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The first priority for building operators and property managers is to ensure that occupants can safely exit a building without becoming trapped or overcome by smoke in an emergency. It is therefore crucial that the fire alarm system, public address system, and/or other means of alerting occupants are in full working condition at all times. Each approved fire safety plan (FSP) includes the code requirements for the inspection and testing of the fire alarm system, its detection devices and the sprinkler systems as well as the maintenance to be performed on equipment such as the fire extinguishers, standpipe hoses, battery pack emergency lighting units and exit fixtures. The approved FSP also contains the basic specifications and the sequence of operation of smoke control devices, fire dampers and any automatic or semi-automatic means of fire control. It is essential that this equipment is fully functional to ensure that occupants are enabled to safely exit the building without becoming trapped or overcome by smoke.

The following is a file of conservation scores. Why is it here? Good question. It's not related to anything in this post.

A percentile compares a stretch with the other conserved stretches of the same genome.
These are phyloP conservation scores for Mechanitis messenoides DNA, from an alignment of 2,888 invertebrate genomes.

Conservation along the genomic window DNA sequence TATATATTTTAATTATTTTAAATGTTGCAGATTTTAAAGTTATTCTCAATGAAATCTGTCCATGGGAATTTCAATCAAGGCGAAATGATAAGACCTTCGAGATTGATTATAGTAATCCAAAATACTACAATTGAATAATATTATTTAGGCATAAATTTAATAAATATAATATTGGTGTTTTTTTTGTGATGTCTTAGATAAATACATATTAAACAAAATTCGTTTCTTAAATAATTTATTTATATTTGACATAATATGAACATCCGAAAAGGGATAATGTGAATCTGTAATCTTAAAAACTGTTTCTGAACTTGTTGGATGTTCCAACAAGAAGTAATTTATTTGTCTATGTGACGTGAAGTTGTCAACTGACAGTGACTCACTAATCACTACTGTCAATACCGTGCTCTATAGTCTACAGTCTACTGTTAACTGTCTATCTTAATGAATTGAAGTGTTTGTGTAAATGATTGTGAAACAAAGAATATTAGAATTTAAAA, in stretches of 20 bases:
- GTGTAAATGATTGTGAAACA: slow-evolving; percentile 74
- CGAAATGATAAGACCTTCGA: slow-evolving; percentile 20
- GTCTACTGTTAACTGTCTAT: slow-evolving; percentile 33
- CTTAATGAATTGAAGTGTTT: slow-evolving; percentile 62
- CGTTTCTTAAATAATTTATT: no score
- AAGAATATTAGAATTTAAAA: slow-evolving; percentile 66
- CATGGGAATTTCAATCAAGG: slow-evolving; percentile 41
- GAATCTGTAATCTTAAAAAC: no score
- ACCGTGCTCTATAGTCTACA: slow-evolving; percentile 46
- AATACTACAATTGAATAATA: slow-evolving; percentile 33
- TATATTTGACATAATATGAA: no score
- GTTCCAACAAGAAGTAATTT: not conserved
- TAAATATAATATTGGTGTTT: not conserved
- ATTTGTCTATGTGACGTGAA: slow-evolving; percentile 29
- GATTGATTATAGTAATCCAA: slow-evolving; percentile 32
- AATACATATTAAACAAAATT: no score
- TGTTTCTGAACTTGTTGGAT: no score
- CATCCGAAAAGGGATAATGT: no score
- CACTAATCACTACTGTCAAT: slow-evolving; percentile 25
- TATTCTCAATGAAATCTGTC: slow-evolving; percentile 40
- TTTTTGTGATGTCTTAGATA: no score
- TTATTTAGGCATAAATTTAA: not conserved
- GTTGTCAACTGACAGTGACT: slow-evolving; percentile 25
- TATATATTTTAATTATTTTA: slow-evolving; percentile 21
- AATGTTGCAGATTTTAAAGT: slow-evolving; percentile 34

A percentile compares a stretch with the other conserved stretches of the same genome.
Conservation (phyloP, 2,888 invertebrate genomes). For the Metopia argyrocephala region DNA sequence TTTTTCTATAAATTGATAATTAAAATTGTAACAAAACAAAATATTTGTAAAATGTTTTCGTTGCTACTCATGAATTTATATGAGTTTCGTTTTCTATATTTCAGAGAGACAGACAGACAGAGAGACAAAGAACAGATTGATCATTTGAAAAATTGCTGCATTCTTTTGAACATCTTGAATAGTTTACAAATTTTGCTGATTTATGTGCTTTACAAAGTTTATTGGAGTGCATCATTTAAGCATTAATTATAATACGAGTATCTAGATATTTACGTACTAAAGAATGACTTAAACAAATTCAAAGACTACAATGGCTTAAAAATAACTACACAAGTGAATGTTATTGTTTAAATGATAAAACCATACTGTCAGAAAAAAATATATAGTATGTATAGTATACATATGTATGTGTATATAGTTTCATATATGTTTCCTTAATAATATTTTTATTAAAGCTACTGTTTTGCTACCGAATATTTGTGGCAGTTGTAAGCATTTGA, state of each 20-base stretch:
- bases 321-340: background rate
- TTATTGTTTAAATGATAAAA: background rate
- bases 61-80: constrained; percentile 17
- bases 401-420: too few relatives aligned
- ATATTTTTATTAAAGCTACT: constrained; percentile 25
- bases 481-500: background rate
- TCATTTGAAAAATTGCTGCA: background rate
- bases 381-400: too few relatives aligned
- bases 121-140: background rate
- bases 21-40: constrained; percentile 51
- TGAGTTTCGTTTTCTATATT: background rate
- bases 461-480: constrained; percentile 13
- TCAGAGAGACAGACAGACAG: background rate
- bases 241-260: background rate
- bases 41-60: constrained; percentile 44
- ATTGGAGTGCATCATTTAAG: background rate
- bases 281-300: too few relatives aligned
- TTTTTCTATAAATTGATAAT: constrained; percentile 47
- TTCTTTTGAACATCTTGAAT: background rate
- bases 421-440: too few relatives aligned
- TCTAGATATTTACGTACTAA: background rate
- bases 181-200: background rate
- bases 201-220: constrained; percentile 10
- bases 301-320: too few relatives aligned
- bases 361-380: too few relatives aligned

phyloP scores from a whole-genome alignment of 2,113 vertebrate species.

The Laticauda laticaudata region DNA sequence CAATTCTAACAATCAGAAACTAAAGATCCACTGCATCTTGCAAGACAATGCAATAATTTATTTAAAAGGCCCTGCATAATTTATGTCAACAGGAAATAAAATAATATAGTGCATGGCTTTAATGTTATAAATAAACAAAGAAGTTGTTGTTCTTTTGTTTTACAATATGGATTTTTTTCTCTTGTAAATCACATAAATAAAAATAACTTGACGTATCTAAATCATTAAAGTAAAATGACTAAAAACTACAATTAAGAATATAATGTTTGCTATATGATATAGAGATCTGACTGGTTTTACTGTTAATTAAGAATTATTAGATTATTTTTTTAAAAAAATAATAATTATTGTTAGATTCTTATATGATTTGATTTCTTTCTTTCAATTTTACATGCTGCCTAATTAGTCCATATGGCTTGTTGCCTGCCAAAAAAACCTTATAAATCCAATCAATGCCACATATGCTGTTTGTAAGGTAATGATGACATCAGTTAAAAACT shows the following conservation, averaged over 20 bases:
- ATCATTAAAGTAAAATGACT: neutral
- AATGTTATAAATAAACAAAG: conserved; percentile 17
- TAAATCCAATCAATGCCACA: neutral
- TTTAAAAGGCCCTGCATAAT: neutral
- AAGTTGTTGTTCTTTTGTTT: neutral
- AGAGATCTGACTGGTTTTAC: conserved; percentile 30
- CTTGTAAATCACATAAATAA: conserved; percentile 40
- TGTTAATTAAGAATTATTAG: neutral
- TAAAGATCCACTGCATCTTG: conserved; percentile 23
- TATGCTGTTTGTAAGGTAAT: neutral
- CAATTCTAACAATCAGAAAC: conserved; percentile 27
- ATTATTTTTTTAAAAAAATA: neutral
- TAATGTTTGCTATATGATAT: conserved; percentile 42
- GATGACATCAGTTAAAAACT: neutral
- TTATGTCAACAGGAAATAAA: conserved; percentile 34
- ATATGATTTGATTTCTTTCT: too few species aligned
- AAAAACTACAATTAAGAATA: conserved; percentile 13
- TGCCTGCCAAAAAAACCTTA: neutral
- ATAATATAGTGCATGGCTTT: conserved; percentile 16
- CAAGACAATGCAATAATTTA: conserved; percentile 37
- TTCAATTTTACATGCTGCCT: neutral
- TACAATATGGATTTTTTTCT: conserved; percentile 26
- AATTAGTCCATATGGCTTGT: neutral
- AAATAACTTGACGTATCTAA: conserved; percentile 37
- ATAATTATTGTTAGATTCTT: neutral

Once a fire emergency is underway, there must be a safe means of evacuation for all occupants. Building management must maintain clear paths of escape, a sufficient number of suitably protected exit ways, emergency lighting, and signage. If a rapidly-spreading fire occurs, all occupants must be able to leave the building without injury and without being trapped by the fire. Occupants must know the location of all emergency exits and alternate paths to safety. Escape routes are to be clearly marked, unobstructed and never locked. If an emergency exit must prevent access from the exterior for security reasons, regulations specify installation of an alarmed “panic hardware” latch so that it can be opened from the inside without requiring that it be unlocked first. On these doors, applicable signage is to be posted stating “Emergency Exit Only – Alarm Will Sound”. Fire doors which are magnetically locked are to be released upon activation of the fire alarm system and/or activation of a fire pull station located by the exit door. If there are doors that could be mistaken for passage to the outside, signage is to be posted on the door stating “Not An Exit”. Cases have been recorded of evacuees in times of panic entering stairwells that lead only to locked doors used for roof access. As the emergency evacuation is underway, it is vital that the evacuees are directed to the outside assembly area or pre-designated meeting area(s) to allow fire wardens, supervisory staff and building managers to easily account for all of their occupants.